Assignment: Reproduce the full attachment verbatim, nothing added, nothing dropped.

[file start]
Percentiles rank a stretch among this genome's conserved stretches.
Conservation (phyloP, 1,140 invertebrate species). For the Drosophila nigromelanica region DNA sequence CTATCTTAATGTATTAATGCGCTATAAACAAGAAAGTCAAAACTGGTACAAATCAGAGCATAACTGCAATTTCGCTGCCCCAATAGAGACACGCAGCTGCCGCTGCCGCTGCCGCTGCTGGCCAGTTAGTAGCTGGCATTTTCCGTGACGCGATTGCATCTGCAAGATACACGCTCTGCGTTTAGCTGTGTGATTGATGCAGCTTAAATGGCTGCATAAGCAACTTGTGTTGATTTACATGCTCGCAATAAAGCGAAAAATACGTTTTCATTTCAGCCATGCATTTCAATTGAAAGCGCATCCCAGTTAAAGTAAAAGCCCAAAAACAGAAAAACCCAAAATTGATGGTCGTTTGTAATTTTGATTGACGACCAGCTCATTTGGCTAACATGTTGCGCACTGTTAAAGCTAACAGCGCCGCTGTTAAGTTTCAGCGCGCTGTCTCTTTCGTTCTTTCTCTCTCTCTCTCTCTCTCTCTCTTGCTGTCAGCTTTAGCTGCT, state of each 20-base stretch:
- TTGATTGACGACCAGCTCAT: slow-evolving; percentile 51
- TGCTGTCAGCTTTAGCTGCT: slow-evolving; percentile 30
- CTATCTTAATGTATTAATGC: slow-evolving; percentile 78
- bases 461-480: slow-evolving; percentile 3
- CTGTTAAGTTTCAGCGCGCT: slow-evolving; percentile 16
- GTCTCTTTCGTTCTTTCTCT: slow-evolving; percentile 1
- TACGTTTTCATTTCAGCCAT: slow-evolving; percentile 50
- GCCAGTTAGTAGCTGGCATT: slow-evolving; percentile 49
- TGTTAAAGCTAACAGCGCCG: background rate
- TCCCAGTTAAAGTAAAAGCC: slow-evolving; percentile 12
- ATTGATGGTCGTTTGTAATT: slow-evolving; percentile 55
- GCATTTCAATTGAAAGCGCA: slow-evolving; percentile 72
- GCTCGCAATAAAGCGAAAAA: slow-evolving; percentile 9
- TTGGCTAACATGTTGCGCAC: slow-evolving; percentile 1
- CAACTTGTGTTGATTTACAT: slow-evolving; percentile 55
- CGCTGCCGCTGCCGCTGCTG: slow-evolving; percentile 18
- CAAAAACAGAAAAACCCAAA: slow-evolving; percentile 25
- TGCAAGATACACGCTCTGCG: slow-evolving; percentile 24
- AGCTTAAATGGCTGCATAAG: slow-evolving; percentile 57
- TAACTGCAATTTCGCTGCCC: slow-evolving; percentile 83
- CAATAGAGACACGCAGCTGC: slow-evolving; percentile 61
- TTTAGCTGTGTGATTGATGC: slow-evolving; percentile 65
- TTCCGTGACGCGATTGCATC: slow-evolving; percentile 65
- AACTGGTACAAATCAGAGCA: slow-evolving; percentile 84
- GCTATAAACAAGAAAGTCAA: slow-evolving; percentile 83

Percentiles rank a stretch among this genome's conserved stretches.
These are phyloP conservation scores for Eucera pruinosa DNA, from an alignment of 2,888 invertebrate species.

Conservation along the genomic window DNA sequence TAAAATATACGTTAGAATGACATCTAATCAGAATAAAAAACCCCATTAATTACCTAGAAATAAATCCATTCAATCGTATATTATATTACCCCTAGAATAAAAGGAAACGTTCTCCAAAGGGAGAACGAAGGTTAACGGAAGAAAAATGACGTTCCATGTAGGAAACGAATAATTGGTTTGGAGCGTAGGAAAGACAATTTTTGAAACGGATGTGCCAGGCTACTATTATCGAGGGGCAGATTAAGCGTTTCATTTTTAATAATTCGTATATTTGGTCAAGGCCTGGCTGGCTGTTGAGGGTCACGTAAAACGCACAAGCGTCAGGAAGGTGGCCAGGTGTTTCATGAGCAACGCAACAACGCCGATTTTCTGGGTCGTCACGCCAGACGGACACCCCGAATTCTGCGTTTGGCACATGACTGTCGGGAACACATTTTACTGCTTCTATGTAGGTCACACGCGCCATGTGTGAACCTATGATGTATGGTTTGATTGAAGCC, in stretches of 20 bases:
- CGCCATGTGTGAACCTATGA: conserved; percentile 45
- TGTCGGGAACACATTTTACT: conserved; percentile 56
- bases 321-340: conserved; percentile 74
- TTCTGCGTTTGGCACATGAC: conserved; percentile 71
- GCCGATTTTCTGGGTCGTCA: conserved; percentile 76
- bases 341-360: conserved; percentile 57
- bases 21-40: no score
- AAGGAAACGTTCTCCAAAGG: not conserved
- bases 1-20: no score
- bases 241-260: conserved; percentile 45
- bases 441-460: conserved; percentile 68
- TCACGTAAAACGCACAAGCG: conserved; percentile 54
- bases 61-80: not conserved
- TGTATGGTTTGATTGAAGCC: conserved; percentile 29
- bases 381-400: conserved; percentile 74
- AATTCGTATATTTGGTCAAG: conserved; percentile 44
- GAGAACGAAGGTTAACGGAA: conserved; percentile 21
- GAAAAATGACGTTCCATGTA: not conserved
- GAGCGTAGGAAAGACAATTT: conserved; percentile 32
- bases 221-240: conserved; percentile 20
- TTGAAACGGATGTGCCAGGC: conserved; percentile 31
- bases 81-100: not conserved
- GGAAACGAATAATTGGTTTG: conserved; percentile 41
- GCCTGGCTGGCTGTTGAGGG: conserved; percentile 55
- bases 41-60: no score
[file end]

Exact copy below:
Percentiles rank a stretch among this genome's conserved stretches.
Conservation (phyloP, 1,140 invertebrate species). For the Drosophila nigromelanica region DNA sequence CTATCTTAATGTATTAATGCGCTATAAACAAGAAAGTCAAAACTGGTACAAATCAGAGCATAACTGCAATTTCGCTGCCCCAATAGAGACACGCAGCTGCCGCTGCCGCTGCCGCTGCTGGCCAGTTAGTAGCTGGCATTTTCCGTGACGCGATTGCATCTGCAAGATACACGCTCTGCGTTTAGCTGTGTGATTGATGCAGCTTAAATGGCTGCATAAGCAACTTGTGTTGATTTACATGCTCGCAATAAAGCGAAAAATACGTTTTCATTTCAGCCATGCATTTCAATTGAAAGCGCATCCCAGTTAAAGTAAAAGCCCAAAAACAGAAAAACCCAAAATTGATGGTCGTTTGTAATTTTGATTGACGACCAGCTCATTTGGCTAACATGTTGCGCACTGTTAAAGCTAACAGCGCCGCTGTTAAGTTTCAGCGCGCTGTCTCTTTCGTTCTTTCTCTCTCTCTCTCTCTCTCTCTCTTGCTGTCAGCTTTAGCTGCT, state of each 20-base stretch:
- TTGATTGACGACCAGCTCAT: slow-evolving; percentile 51
- TGCTGTCAGCTTTAGCTGCT: slow-evolving; percentile 30
- CTATCTTAATGTATTAATGC: slow-evolving; percentile 78
- bases 461-480: slow-evolving; percentile 3
- CTGTTAAGTTTCAGCGCGCT: slow-evolving; percentile 16
- GTCTCTTTCGTTCTTTCTCT: slow-evolving; percentile 1
- TACGTTTTCATTTCAGCCAT: slow-evolving; percentile 50
- GCCAGTTAGTAGCTGGCATT: slow-evolving; percentile 49
- TGTTAAAGCTAACAGCGCCG: background rate
- TCCCAGTTAAAGTAAAAGCC: slow-evolving; percentile 12
- ATTGATGGTCGTTTGTAATT: slow-evolving; percentile 55
- GCATTTCAATTGAAAGCGCA: slow-evolving; percentile 72
- GCTCGCAATAAAGCGAAAAA: slow-evolving; percentile 9
- TTGGCTAACATGTTGCGCAC: slow-evolving; percentile 1
- CAACTTGTGTTGATTTACAT: slow-evolving; percentile 55
- CGCTGCCGCTGCCGCTGCTG: slow-evolving; percentile 18
- CAAAAACAGAAAAACCCAAA: slow-evolving; percentile 25
- TGCAAGATACACGCTCTGCG: slow-evolving; percentile 24
- AGCTTAAATGGCTGCATAAG: slow-evolving; percentile 57
- TAACTGCAATTTCGCTGCCC: slow-evolving; percentile 83
- CAATAGAGACACGCAGCTGC: slow-evolving; percentile 61
- TTTAGCTGTGTGATTGATGC: slow-evolving; percentile 65
- TTCCGTGACGCGATTGCATC: slow-evolving; percentile 65
- AACTGGTACAAATCAGAGCA: slow-evolving; percentile 84
- GCTATAAACAAGAAAGTCAA: slow-evolving; percentile 83

Percentiles rank a stretch among this genome's conserved stretches.
These are phyloP conservation scores for Eucera pruinosa DNA, from an alignment of 2,888 invertebrate species.

Conservation along the genomic window DNA sequence TAAAATATACGTTAGAATGACATCTAATCAGAATAAAAAACCCCATTAATTACCTAGAAATAAATCCATTCAATCGTATATTATATTACCCCTAGAATAAAAGGAAACGTTCTCCAAAGGGAGAACGAAGGTTAACGGAAGAAAAATGACGTTCCATGTAGGAAACGAATAATTGGTTTGGAGCGTAGGAAAGACAATTTTTGAAACGGATGTGCCAGGCTACTATTATCGAGGGGCAGATTAAGCGTTTCATTTTTAATAATTCGTATATTTGGTCAAGGCCTGGCTGGCTGTTGAGGGTCACGTAAAACGCACAAGCGTCAGGAAGGTGGCCAGGTGTTTCATGAGCAACGCAACAACGCCGATTTTCTGGGTCGTCACGCCAGACGGACACCCCGAATTCTGCGTTTGGCACATGACTGTCGGGAACACATTTTACTGCTTCTATGTAGGTCACACGCGCCATGTGTGAACCTATGATGTATGGTTTGATTGAAGCC, in stretches of 20 bases:
- CGCCATGTGTGAACCTATGA: conserved; percentile 45
- TGTCGGGAACACATTTTACT: conserved; percentile 56
- bases 321-340: conserved; percentile 74
- TTCTGCGTTTGGCACATGAC: conserved; percentile 71
- GCCGATTTTCTGGGTCGTCA: conserved; percentile 76
- bases 341-360: conserved; percentile 57
- bases 21-40: no score
- AAGGAAACGTTCTCCAAAGG: not conserved
- bases 1-20: no score
- bases 241-260: conserved; percentile 45
- bases 441-460: conserved; percentile 68
- TCACGTAAAACGCACAAGCG: conserved; percentile 54
- bases 61-80: not conserved
- TGTATGGTTTGATTGAAGCC: conserved; percentile 29
- bases 381-400: conserved; percentile 74
- AATTCGTATATTTGGTCAAG: conserved; percentile 44
- GAGAACGAAGGTTAACGGAA: conserved; percentile 21
- GAAAAATGACGTTCCATGTA: not conserved
- GAGCGTAGGAAAGACAATTT: conserved; percentile 32
- bases 221-240: conserved; percentile 20
- TTGAAACGGATGTGCCAGGC: conserved; percentile 31
- bases 81-100: not conserved
- GGAAACGAATAATTGGTTTG: conserved; percentile 41
- GCCTGGCTGGCTGTTGAGGG: conserved; percentile 55
- bases 41-60: no score